The pandemic has demonstrated how much the future of talent acquisition is shaped by our economy and daily life. Fundamental shifts in the ways people view and approach work have dramatically evolved our labor landscape and left sourcing and recruiting teams scrambling to shift their hiring strategies. What can talent experts—and technology—offer to help us navigate this unique time?
In our recent webinar, “A Recession Could End the Great Resignation, What’s Next?” SeekOut’s Head of Customer Advocacy, Ed Pedini hosted a panel discussion with customers and TA leaders:
Jared Bazzell, Talent Acquisition Manager, CDW
Jason Boone, Talent Engagement Consultant, Alexander Mann Solutions
Tony Lioi, Senior Manager of Talent Technology, Alexander Mann Solutions
Let’s dive into the discussion themes and key takeaways for talent acquisition teams.
The labor market today: more confusion than clarity
It seems as though nobody can agree if we’re headed into, or already in, a recession. That’s understandable, considering a lot of conflicting labor statistics. In the United States, 4.2 million people quit their jobs in June, while unemployment remains historically low. Some organizations are hiring at an unprecedented scale, while others have slowed down, implemented hiring freezes, or even had layoffs.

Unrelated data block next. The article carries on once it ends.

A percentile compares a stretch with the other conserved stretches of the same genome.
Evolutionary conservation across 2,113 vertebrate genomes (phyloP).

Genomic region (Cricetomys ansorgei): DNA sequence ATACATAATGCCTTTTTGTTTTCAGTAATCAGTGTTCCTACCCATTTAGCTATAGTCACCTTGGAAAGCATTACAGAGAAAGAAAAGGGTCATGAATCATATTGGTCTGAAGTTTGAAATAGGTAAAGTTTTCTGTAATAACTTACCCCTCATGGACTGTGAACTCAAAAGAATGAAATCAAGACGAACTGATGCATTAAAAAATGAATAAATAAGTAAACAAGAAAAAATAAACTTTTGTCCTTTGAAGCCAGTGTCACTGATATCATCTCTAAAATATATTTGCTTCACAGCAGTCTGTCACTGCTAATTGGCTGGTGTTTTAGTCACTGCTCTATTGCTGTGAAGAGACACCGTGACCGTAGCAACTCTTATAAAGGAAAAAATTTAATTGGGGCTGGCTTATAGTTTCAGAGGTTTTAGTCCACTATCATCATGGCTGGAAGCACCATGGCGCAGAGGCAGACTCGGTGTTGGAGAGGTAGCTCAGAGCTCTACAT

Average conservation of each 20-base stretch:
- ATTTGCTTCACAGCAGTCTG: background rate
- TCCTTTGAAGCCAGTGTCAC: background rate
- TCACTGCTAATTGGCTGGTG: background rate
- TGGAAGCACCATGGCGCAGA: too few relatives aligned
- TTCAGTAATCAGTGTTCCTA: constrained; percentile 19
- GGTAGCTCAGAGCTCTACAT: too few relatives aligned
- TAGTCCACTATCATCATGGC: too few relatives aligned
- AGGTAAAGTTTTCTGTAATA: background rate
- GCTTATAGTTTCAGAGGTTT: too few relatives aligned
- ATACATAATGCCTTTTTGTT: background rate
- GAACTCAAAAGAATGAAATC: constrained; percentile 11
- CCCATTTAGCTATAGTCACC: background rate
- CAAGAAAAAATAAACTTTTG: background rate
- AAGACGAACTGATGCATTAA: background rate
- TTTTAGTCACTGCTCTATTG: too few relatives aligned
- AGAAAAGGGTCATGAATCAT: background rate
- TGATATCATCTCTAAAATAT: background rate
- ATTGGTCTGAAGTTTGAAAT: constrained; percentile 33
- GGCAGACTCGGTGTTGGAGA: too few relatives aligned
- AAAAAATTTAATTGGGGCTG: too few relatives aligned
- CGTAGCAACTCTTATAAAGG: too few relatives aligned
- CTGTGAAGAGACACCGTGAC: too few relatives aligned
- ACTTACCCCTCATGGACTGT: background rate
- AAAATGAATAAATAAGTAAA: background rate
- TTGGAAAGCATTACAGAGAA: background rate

What’s contributing to this unique time for the talent landscape?
Let’s start with the obvious. With the Great Resignation—or as some prefer to call it, the “Great Reorganization”—millions of people have voluntarily left their jobs in search of something different. The pandemic has allowed folks to take a step back, examine their values and decide what really matters to them when it comes to work-life balance. This shift in employee mindset has changed the talent landscape forever.
Industries are changing, too—both in the sense of what jobs are available, and who is filling them. For example, Ford announced layoffs for 3,000 employees in late August, as they shift their focus to more electric vehicles. We saw a similar shift with General Motors in 2018. At the same time, only 35% of people changing jobs are staying in the same industry.